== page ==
Harley Brown Gallery

Painting By Artist Harley Brown

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Painting By Artist Harley Brown. James Dean. Art Talk. There are essentially two values bringing out his physical features. Close to that same darkvalue in background. Colors simple. It all is based on getting dramatic design and features right. you can sense him thinking.....pondering. We seek to understand the complexities of art but also at times bring it to the basics. Like some famous melodies in music being just a few brilliantly arranged notes. -Harley “James Dean” Pastel by Harley Brown James Dean #harleybrown #art #jamesdean #arttalk #pastel

Harley Brown was raised in the Canadian town of Moose Jaw, Saskatchewan. In his teen years, he and his family moved to the great “Stampede” city of Calgary, Alberta. It was there he went to the Alberta College of Fine Art and began to draw and paint the Old West. He also played the honky-tonk piano in an eccentric Calgary nightclub.

He has been a member of the National Academy of Western Art since 1977 and has acquired numerous awards in a number of national art events.

Eager to share his knowledge, Harley Brown has conducted hundreds of invariably sold-out workshops and demonstrations in the US and abroad. He has illustrated many magazine covers and authored numerous articles on art techniques, as well as his best selling books, “Confessions of a Starving Artist”, “Harley Brown’s Eternal Truth for Every Artist” and “Harley Brown’s Inspiration for Every Artist”.

His regular column and insightful Bon mots can be seen in International Artist magazine.


Harley Brown is a Canadian painter best known for his depictions of Native Americans in traditional dress. Painting in a realistic style with loose brushwork, Brown manages to maintain a strong attention to detail with the ability to capture the likeness of his subjects with a lively and colorful palette.

Born in 1939 in Edmonton, Canada, Brown went on to study at the Alberta College of Art in Calgary followed by the Camberwell School of Art in England. After returning to his home country, the artist met Bob Morgan, the curator of the Montana State Historical Society, where he subsequently had a solo show.

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Brown is a member of the Northwest Rendezvous Artists, the National Association of Watercolor Artists, the Oil Painters of America, and the Cowboy Artists of America. He lives and works in Tucson, AZ.

Harley Brown is a man of many faces.

He is Canadian. He has a Russian alter ego. He was an English expatriate. But above all else, he is an artist.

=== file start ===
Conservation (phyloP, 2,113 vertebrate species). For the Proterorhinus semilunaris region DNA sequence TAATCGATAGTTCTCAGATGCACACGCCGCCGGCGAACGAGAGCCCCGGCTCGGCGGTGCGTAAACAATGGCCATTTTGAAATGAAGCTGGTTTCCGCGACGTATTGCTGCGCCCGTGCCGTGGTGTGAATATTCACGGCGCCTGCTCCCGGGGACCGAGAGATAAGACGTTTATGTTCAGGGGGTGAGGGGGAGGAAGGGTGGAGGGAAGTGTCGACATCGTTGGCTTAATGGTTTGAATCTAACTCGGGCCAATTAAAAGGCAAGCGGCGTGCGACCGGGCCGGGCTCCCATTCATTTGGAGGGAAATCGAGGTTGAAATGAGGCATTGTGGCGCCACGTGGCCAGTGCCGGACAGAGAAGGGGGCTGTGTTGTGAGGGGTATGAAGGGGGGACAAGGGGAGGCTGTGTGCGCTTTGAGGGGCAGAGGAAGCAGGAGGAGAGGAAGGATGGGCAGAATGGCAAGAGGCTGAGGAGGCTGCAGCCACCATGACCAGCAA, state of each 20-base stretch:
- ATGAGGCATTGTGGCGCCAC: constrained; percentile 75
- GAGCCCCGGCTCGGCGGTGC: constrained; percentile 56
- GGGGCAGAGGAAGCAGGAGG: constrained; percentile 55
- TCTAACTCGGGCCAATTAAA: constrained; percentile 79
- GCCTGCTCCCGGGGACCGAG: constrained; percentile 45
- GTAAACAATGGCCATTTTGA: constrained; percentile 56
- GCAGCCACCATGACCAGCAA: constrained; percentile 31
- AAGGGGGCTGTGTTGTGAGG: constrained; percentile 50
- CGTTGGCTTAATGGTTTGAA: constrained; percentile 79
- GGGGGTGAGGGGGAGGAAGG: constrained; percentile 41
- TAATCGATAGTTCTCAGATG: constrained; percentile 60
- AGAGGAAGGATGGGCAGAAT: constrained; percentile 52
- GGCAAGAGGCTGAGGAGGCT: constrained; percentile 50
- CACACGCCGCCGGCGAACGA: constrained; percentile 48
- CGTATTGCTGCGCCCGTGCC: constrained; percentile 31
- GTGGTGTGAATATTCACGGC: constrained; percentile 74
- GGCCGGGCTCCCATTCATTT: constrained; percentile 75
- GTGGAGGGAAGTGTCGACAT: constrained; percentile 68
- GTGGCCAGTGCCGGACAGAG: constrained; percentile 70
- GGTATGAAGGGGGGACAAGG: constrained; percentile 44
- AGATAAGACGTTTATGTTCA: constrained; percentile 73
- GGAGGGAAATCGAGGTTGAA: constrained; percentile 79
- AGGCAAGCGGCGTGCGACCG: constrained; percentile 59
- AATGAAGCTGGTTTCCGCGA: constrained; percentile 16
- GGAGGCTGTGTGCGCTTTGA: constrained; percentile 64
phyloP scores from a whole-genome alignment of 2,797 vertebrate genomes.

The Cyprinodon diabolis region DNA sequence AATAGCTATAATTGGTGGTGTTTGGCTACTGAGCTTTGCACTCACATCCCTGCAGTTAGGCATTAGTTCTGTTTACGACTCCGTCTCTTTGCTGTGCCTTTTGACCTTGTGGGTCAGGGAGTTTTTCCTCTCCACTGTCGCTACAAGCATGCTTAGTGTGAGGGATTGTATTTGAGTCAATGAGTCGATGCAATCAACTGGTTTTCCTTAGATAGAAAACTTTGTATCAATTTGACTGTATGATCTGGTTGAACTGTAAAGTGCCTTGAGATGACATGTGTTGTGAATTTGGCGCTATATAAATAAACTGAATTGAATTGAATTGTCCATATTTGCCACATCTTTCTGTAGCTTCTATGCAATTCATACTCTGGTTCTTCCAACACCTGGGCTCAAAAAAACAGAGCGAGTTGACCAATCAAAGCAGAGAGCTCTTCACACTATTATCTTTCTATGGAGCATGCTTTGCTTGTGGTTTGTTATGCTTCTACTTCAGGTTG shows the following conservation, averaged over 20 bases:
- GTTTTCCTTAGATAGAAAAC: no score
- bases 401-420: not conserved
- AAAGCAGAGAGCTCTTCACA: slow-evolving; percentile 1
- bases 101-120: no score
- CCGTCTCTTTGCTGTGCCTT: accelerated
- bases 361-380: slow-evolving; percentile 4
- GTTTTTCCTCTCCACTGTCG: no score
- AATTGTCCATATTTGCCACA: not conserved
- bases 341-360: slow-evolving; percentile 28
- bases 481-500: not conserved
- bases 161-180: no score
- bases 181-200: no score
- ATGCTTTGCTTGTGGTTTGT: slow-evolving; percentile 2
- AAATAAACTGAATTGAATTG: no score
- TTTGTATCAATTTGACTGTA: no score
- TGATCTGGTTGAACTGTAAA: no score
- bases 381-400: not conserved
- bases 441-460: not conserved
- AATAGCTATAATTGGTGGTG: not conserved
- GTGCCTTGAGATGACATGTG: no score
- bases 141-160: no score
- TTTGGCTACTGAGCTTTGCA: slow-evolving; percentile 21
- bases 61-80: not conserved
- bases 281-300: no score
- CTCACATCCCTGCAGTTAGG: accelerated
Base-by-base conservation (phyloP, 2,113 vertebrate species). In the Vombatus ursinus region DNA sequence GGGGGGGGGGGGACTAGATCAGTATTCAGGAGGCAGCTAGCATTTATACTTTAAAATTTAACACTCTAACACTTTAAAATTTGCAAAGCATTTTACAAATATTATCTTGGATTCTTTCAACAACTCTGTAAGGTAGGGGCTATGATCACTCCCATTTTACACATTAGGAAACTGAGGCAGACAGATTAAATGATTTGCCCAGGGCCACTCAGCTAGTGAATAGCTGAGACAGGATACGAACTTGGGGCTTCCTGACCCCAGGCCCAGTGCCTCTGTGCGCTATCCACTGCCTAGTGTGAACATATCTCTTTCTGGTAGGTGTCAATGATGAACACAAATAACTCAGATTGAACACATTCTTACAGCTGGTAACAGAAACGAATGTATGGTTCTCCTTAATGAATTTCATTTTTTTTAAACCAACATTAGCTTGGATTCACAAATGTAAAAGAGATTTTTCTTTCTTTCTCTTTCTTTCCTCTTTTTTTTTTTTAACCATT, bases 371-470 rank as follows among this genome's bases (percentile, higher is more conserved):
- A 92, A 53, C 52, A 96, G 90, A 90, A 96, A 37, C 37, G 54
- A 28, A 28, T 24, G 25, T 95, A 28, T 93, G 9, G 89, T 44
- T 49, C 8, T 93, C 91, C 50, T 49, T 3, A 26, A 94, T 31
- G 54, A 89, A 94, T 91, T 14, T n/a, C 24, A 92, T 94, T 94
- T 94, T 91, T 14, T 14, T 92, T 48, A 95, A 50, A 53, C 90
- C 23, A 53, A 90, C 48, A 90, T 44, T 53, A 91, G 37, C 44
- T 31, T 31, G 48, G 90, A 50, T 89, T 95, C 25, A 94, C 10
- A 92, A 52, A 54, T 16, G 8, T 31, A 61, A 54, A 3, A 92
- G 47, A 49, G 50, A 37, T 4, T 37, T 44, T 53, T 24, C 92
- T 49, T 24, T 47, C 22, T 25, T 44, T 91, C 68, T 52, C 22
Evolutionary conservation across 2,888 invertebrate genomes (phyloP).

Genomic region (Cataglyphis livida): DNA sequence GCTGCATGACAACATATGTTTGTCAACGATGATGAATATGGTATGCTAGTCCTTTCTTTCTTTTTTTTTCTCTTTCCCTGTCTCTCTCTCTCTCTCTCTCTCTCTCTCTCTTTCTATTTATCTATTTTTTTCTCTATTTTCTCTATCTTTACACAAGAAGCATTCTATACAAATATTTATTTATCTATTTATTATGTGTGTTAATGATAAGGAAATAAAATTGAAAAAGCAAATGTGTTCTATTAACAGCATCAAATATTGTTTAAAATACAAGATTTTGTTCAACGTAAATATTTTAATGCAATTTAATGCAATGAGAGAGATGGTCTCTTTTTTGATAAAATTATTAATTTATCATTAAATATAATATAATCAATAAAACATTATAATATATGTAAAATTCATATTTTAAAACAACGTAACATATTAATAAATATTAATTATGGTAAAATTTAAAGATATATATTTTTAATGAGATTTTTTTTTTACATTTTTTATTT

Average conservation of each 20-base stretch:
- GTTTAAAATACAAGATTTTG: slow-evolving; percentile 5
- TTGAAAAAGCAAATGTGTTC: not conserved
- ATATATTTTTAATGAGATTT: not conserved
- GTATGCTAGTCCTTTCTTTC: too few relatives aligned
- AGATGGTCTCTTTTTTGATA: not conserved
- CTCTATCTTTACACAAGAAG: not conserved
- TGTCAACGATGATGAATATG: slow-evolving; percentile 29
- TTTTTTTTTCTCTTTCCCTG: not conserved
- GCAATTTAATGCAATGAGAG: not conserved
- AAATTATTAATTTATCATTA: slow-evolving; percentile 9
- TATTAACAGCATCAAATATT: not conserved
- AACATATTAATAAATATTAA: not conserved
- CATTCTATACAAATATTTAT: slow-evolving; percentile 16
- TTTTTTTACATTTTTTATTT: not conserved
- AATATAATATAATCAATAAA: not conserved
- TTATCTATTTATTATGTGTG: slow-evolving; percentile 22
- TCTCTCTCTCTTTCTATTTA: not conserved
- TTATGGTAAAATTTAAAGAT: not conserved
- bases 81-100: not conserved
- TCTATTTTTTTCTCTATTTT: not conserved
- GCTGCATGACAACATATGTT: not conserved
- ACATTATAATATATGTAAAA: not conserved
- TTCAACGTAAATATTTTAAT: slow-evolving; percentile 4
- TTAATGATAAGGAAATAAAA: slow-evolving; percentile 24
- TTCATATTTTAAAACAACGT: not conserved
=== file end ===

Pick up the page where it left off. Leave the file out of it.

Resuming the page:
He is an artist of magazine illustrations and an artist of words inside three best-selling books. However, he is mostly known for being an artist of portraits that capture the faces of American Indians.

Inspired by bands of American Indians who lived down his street in his native Saskatchewan, a prairie province in Canada, Brown found “such interesting faces with their cheekbones, and some of the older guys with the extremely dramatic faces that they have with the noses and the lips.”

Finding their history “such a great mystery that we still have as part of our culture,” he says he was eventually drawn to the powerful aura of Sitting Bull, the Lakota Sioux holy man who had led his band to exile in Saskatchewan in 1877. Brown gained notoriety when his portrait of Sitting Bull set a record for the artist in 2008 when it sold at the Coeur d’Alene Art Auction for a $30,000 bid, twice its estimation.

Like most artists, though, it took years of dedication, sketching and begging before Brown found success in the Western art world.

“They kicked me out of art school,” Brown admits. “At that point, I said to myself, as I was standing outside the school, crying, ‘Well, I’m not going to work for a living…. If I do make money, or I don’t make money, I’m going to do art. And nothing else.”

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With a pocketful of dimes and living on a gas station credit card in Helena, Montana, he peddled his art at restaurants, galleries and frame shops, but no one seemed interested in his work.

“In the last moment I went to the State Historical Society, which is a big deal,” Brown says. “I thought, ‘I got nothing to lose,’ went in there and showed my work to the curator.”
He walked out with an offer to be the first living artist shown at the institution in a one-man exhibit. His work sold out.

For the July’s centennial celebration of the Calgary Stampede, Brown has earned the prestige of creating an original drawing for the event’s poster. He painted it to connect the history of the stampede to today’s younger generation.

Looking ahead to the future, when people come across his art, it’s not his face that he wants remembered.
“I hope they see, number one, the person,” Brown says. “That’s what it’s about. I want them to see who I’m painting. That person, that individual, the life in that person brought to life.”

Canadian Artist Harley Brown Painting
Canadian Artist Harley Brown Painting


Harley Brown Website | via facebook.com | via: artnet.com